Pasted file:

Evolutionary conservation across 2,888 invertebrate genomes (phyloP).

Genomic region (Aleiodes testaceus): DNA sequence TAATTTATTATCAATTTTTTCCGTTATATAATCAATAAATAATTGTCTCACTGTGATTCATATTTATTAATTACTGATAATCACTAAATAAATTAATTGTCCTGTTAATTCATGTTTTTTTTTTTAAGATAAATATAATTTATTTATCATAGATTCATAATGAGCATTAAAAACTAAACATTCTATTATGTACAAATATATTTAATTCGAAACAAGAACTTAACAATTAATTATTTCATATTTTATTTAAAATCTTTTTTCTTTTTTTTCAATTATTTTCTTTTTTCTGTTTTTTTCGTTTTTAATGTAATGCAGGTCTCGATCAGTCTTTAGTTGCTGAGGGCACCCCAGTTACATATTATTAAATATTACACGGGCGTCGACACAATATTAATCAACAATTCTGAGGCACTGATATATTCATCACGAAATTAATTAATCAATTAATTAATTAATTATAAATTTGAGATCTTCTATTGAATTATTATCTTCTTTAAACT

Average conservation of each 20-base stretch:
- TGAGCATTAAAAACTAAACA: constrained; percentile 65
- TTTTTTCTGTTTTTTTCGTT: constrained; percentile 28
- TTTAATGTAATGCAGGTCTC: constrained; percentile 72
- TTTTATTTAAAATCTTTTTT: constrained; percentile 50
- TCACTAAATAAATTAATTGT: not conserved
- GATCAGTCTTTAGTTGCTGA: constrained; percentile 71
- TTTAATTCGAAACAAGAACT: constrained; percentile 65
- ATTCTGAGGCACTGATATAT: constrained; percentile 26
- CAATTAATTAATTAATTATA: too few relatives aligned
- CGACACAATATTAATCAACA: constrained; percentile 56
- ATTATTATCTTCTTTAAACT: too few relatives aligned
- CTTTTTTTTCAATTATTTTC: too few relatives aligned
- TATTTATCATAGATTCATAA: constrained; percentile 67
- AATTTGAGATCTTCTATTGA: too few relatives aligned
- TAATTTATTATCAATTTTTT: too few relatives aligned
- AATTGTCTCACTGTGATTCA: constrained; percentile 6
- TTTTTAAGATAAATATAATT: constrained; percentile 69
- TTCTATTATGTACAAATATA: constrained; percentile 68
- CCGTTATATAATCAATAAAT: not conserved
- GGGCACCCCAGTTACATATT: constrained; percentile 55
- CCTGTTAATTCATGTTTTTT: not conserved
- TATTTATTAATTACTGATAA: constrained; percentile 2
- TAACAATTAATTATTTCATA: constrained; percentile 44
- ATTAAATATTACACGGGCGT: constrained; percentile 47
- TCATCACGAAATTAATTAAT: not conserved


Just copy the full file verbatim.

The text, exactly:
Evolutionary conservation across 2,888 invertebrate genomes (phyloP).

Genomic region (Aleiodes testaceus): DNA sequence TAATTTATTATCAATTTTTTCCGTTATATAATCAATAAATAATTGTCTCACTGTGATTCATATTTATTAATTACTGATAATCACTAAATAAATTAATTGTCCTGTTAATTCATGTTTTTTTTTTTAAGATAAATATAATTTATTTATCATAGATTCATAATGAGCATTAAAAACTAAACATTCTATTATGTACAAATATATTTAATTCGAAACAAGAACTTAACAATTAATTATTTCATATTTTATTTAAAATCTTTTTTCTTTTTTTTCAATTATTTTCTTTTTTCTGTTTTTTTCGTTTTTAATGTAATGCAGGTCTCGATCAGTCTTTAGTTGCTGAGGGCACCCCAGTTACATATTATTAAATATTACACGGGCGTCGACACAATATTAATCAACAATTCTGAGGCACTGATATATTCATCACGAAATTAATTAATCAATTAATTAATTAATTATAAATTTGAGATCTTCTATTGAATTATTATCTTCTTTAAACT

Average conservation of each 20-base stretch:
- TGAGCATTAAAAACTAAACA: constrained; percentile 65
- TTTTTTCTGTTTTTTTCGTT: constrained; percentile 28
- TTTAATGTAATGCAGGTCTC: constrained; percentile 72
- TTTTATTTAAAATCTTTTTT: constrained; percentile 50
- TCACTAAATAAATTAATTGT: not conserved
- GATCAGTCTTTAGTTGCTGA: constrained; percentile 71
- TTTAATTCGAAACAAGAACT: constrained; percentile 65
- ATTCTGAGGCACTGATATAT: constrained; percentile 26
- CAATTAATTAATTAATTATA: too few relatives aligned
- CGACACAATATTAATCAACA: constrained; percentile 56
- ATTATTATCTTCTTTAAACT: too few relatives aligned
- CTTTTTTTTCAATTATTTTC: too few relatives aligned
- TATTTATCATAGATTCATAA: constrained; percentile 67
- AATTTGAGATCTTCTATTGA: too few relatives aligned
- TAATTTATTATCAATTTTTT: too few relatives aligned
- AATTGTCTCACTGTGATTCA: constrained; percentile 6
- TTTTTAAGATAAATATAATT: constrained; percentile 69
- TTCTATTATGTACAAATATA: constrained; percentile 68
- CCGTTATATAATCAATAAAT: not conserved
- GGGCACCCCAGTTACATATT: constrained; percentile 55
- CCTGTTAATTCATGTTTTTT: not conserved
- TATTTATTAATTACTGATAA: constrained; percentile 2
- TAACAATTAATTATTTCATA: constrained; percentile 44
- ATTAAATATTACACGGGCGT: constrained; percentile 47
- TCATCACGAAATTAATTAAT: not conserved